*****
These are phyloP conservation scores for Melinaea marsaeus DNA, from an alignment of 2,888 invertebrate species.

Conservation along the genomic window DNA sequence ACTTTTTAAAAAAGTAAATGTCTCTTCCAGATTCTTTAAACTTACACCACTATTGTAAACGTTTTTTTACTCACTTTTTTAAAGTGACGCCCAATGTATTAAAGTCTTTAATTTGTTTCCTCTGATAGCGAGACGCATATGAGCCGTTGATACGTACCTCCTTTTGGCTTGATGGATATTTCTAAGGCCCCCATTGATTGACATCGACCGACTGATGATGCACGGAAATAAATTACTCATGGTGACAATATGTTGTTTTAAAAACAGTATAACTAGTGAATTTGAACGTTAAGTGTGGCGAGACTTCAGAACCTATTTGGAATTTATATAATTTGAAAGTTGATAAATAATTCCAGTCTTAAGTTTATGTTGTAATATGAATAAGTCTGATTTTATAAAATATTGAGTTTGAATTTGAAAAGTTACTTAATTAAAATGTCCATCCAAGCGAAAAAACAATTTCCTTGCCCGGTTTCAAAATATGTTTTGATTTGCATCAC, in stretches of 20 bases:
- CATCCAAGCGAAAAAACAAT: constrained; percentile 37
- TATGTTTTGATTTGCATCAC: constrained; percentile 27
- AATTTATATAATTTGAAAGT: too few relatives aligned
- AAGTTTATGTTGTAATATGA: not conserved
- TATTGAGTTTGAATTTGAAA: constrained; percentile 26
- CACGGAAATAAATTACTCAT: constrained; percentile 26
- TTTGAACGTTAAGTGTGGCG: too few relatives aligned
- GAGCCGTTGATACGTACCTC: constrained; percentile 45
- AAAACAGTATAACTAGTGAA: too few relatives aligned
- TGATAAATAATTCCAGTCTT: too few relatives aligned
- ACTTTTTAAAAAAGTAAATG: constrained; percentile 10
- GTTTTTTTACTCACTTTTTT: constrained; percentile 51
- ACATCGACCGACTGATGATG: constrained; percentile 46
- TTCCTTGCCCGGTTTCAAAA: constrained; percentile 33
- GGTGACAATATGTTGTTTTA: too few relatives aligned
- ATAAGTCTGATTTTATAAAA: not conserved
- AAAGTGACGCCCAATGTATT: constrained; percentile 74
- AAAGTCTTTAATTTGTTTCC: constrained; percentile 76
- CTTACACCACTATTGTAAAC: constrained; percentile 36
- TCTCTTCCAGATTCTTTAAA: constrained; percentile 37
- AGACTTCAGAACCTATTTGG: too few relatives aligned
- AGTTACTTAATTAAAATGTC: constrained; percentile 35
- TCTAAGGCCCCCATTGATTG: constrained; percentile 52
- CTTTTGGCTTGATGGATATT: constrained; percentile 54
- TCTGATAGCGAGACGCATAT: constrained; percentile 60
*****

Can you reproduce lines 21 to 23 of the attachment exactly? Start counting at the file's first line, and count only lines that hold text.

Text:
- CTTACACCACTATTGTAAAC: constrained; percentile 36
- TCTCTTCCAGATTCTTTAAA: constrained; percentile 37
- AGACTTCAGAACCTATTTGG: too few relatives aligned